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With More Legal States, Here’s How Sales and Jobs Will Increase in the U.S. Cannabis Sector

When Americans in four states voted to legalize cannabis at the recreational level, it set the stage for the cannabis Sector – an already massive industry with a projected economic impact of over $50 billion in 2020, according to MJBizDaily – to grow even bigger. 

The four successful ballot initiatives for recreational cannabis use in Arizona, Montana, New Jersey, and South Dakota mean two thirds of Americans will (soon) have access to adult-use marijuana, leaving just 14 states across the country that prohibit its use. And with 50 percent of adults in those states reportedly open to trying cannabis if it were legalized, there is tremendous pressure on the incoming federal administration to reform marijuana laws. So far, 15 states offer both legal adult-use and medical cannabis, while another 21 allow for medical use only. 

While the country’s patchwork of laws and federally illegality put a damper on every level of the industry, the money being generated can’t be ignored: the state with the oldest adult-use cannabis laws, Colorado, is poised to exceed sales of $2 billion in 2020, while different firms have estimated that national sales could reach anywhere from $36 to $43 million by 2024. 

A state-by-state breakdown of the U.S. Cannabis Sector

In Arizona, where 60 percent of voters said ‘yes’ to adult-use cannabis, adults will be permitted to carry one ounce of cannabis and grow up to six plants. With an estimated 1.2 million cannabis consumers and 260,000 registered medical cannabis patients, sales in the adult-use market could exceed $340 million within the first year, and reach sales of $1 billion after four years.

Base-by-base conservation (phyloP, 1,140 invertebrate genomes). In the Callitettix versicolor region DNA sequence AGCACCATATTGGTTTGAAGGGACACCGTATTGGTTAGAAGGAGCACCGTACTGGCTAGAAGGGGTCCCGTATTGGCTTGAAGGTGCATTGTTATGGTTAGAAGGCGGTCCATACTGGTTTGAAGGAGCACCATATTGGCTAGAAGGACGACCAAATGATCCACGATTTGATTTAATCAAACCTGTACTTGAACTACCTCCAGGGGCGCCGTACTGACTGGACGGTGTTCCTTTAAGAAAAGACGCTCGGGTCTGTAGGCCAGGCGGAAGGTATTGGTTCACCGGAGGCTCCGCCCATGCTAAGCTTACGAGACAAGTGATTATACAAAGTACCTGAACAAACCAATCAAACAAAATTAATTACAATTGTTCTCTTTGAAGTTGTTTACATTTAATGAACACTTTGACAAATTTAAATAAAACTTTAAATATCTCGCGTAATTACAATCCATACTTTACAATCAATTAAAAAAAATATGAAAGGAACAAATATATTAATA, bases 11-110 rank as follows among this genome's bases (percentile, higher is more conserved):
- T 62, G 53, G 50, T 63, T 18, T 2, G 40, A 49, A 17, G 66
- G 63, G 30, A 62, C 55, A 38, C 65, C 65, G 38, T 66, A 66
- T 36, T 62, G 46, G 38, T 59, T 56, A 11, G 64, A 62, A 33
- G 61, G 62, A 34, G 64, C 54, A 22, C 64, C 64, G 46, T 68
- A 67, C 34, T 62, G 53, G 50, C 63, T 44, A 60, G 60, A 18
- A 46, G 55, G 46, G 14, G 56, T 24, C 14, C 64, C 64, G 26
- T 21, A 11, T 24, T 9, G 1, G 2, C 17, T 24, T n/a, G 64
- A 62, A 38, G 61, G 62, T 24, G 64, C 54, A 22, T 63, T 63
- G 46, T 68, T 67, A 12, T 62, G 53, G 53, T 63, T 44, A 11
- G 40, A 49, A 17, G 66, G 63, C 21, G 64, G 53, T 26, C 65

In Montana, 57 percent of voters agreed to adult-use cannabis. The state will allow adults to possess up to one ounce of cannabis and grow up to four cannabis plants and four seedlings at one time. With around 195,000 cannabis consumers and 39,000 existing medical cannabis patients, sales for year one are projected at $57.9 million, and could reach $175 million by year four.

In Mississippi, a state that voted ‘yes’ on medical cannabis, just 263,000 of 3 million Mississippians are thought to be cannabis consumers. The legal medical market is expected to bring in $6 million within its first year of operation, and $66 million after four years. 

Over two thirds of voters in New Jersey voted yes in the ballot initiative to legalize adult-use cannabis in the state, where an estimated one million people consume cannabis. The law will not go into effect until January 2021 and does not yet stipulate how much cannabis an adult can possess. Year-one sales in the Garden state could reach $773 million, and by year four are estimated to reach $1.8 billion.

In South Dakota, where ballot initiatives were successful for both medical and adult-use cannabis, an estimated 97,500 people consume cannabis. Annual sales after one year are estimated at $1.8 million for the medical market, and $41.3 million for the adult-use market. After four years, sales are projected to reach $20.6 million and $122.9 million, respectively.
As of early 2020, America’s legal cannabis industry employed nearly 250,000, and was the country’s “single greatest job creation engine, growing at a rate faster than any other industry over the past four years,” according to Leafly. Its latest cannabis jobs report predicts that between 2018 and 2028, jobs in the legal sector will grow by 250 percent, while a recent Forbes article reported that changes to laws in the five states listed above could alone create another 26,000 jobs in five years.

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